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Apollo Engineers See Pride, Effort As Keys To Constellation Program Success

By | July 23, 2007

      A group of former Northrop Corp. engineers who worked on the Apollo moon landing program said exhaustive testing of failure causes, multiple redundancies in systems, and a driven desire to succeed based on national pride are keys to any U.S. plan to journey away from Earth again.

      The Apollo program veterans Friday met with leaders of the next American moon-shot program, the Constellation Program that will use an Orion crew exploration vehicle lofted to space by an Ares rocket lifter.

      The former Apollo program workers shared their insights with the media and public in an auditorium at NASA headquarters in Washington, D.C.

      These were a few of their key points:

      • Having the public able to watch the moon program astronauts and space vehicles live brought the public in, bringing immense backing and support for NASA and its Apollo program.

      • The pressure to succeed was immense, a manifestation of “the old American spirit” in which the United States proved itself to be the leader of the world.

      • Perhaps if China announces details of plans to go to the moon by 2012, that will bring back the U.S. competitive spirit.

      • Having missions going up in space is critical to a successful space program. But NASA will retire space shuttles in 2010, and the Orion-Ares system won’t fly until 2015, leaving a half-decade gap in which NASA won’t even be able to fly any of its astronauts to low Earth orbit.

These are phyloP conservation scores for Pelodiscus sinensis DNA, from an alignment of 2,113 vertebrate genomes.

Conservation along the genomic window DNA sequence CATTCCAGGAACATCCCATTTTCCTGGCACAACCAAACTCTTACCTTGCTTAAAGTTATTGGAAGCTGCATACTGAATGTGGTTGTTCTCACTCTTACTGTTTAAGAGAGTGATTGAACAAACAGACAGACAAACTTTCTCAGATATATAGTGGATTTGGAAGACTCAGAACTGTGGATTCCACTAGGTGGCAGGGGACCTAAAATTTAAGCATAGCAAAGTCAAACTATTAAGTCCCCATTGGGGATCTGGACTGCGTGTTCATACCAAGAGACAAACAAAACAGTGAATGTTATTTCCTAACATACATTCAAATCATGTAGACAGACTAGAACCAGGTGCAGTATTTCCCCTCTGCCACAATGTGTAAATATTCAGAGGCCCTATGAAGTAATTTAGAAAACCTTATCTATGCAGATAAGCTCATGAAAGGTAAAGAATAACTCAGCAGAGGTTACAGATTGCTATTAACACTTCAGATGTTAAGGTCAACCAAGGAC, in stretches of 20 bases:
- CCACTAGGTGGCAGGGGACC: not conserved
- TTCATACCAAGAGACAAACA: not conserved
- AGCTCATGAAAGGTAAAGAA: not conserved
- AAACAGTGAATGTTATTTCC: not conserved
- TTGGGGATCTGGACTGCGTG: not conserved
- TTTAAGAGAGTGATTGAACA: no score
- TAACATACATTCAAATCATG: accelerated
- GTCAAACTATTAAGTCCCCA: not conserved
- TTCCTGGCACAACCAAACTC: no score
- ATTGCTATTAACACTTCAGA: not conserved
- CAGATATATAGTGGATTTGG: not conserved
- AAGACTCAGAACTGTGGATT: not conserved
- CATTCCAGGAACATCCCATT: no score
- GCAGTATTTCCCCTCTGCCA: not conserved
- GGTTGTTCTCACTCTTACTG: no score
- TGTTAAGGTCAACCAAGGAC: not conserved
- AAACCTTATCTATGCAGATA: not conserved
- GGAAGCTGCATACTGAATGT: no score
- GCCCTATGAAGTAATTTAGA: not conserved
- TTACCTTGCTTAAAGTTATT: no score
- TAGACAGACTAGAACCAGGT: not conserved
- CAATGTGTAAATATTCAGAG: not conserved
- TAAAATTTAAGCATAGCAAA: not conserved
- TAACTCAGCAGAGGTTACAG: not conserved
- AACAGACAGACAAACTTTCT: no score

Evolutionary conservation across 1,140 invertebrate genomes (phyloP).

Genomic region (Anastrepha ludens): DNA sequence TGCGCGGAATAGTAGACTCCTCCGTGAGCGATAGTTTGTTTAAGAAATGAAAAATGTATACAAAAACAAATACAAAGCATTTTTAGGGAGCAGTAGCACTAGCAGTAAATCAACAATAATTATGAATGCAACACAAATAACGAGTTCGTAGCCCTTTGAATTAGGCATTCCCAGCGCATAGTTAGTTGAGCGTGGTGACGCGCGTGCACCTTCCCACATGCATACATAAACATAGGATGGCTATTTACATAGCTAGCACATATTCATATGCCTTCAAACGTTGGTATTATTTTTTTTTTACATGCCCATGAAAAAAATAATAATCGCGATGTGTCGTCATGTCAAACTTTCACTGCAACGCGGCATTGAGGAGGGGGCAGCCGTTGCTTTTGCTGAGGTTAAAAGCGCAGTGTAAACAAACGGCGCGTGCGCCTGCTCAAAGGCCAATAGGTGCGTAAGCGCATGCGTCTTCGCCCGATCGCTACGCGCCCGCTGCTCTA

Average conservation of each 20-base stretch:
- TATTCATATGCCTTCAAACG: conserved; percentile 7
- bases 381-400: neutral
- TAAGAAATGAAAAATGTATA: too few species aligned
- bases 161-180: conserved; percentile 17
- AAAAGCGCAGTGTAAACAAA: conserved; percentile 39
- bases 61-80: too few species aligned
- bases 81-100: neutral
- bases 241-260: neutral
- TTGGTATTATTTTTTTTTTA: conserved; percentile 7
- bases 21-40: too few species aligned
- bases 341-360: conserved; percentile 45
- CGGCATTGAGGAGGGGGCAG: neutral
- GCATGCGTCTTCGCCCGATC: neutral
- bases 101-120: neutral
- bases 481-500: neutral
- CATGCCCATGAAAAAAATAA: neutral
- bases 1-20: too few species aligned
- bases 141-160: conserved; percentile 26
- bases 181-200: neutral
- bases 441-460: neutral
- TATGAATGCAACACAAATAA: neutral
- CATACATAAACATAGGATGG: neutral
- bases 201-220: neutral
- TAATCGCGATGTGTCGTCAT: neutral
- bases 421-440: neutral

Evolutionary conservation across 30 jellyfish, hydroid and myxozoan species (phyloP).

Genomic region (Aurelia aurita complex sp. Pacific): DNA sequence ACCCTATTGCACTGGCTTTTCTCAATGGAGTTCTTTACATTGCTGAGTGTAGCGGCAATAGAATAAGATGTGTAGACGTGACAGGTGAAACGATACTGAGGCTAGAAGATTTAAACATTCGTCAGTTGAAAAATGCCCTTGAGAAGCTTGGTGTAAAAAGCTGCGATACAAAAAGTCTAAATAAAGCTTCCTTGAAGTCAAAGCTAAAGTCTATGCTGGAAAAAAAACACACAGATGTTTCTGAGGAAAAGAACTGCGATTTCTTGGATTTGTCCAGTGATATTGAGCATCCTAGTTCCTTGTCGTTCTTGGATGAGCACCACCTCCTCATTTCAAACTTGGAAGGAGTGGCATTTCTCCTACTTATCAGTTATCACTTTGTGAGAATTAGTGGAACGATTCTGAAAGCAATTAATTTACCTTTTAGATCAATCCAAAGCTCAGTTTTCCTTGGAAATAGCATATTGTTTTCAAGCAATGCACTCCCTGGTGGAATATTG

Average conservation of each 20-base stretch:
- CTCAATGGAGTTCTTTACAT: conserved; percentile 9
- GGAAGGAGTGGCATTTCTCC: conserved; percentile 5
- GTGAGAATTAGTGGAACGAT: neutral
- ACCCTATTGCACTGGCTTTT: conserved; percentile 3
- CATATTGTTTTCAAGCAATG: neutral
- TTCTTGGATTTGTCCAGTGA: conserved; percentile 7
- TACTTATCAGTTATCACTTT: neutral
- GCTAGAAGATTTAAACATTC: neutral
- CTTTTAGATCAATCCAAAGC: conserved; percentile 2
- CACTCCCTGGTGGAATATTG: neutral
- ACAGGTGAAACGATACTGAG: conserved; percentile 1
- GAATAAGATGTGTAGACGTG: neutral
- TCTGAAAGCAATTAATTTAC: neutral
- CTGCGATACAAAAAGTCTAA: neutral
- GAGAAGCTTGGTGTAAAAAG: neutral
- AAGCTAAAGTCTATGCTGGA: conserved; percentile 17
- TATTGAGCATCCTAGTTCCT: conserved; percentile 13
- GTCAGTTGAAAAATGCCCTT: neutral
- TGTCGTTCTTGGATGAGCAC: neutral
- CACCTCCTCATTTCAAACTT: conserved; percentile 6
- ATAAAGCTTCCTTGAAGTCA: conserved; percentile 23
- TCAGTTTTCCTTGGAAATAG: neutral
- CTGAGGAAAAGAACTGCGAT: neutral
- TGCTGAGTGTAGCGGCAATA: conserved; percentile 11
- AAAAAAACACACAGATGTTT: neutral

• In the last gap in the space program, before the space shuttles began flying in the early 1980s, “we lost a lot of engineers and scientists.” During times with no space missions, “people do lose interest” and drift away from the space sector.

      • Aside from space missions, another means of generating public support is to show the public all the immense benefits they reap from the space program, including products they use every day.

      • Getting young people to take difficult math and engineering courses needed for any space program is a tough challenge, given that engineers aren’t extremely highly paid.

      • It is imperative that both NASA staffers and contractor personnel must work together as a unified group, not as adversaries. “We were one team,” an engineer recalled. But currently, “I’m not so sure I see the unified grouping” between industry and NASA. “If there is a ‘we’ and a ‘they,’ you’re going to have a very difficult time succeeding.”

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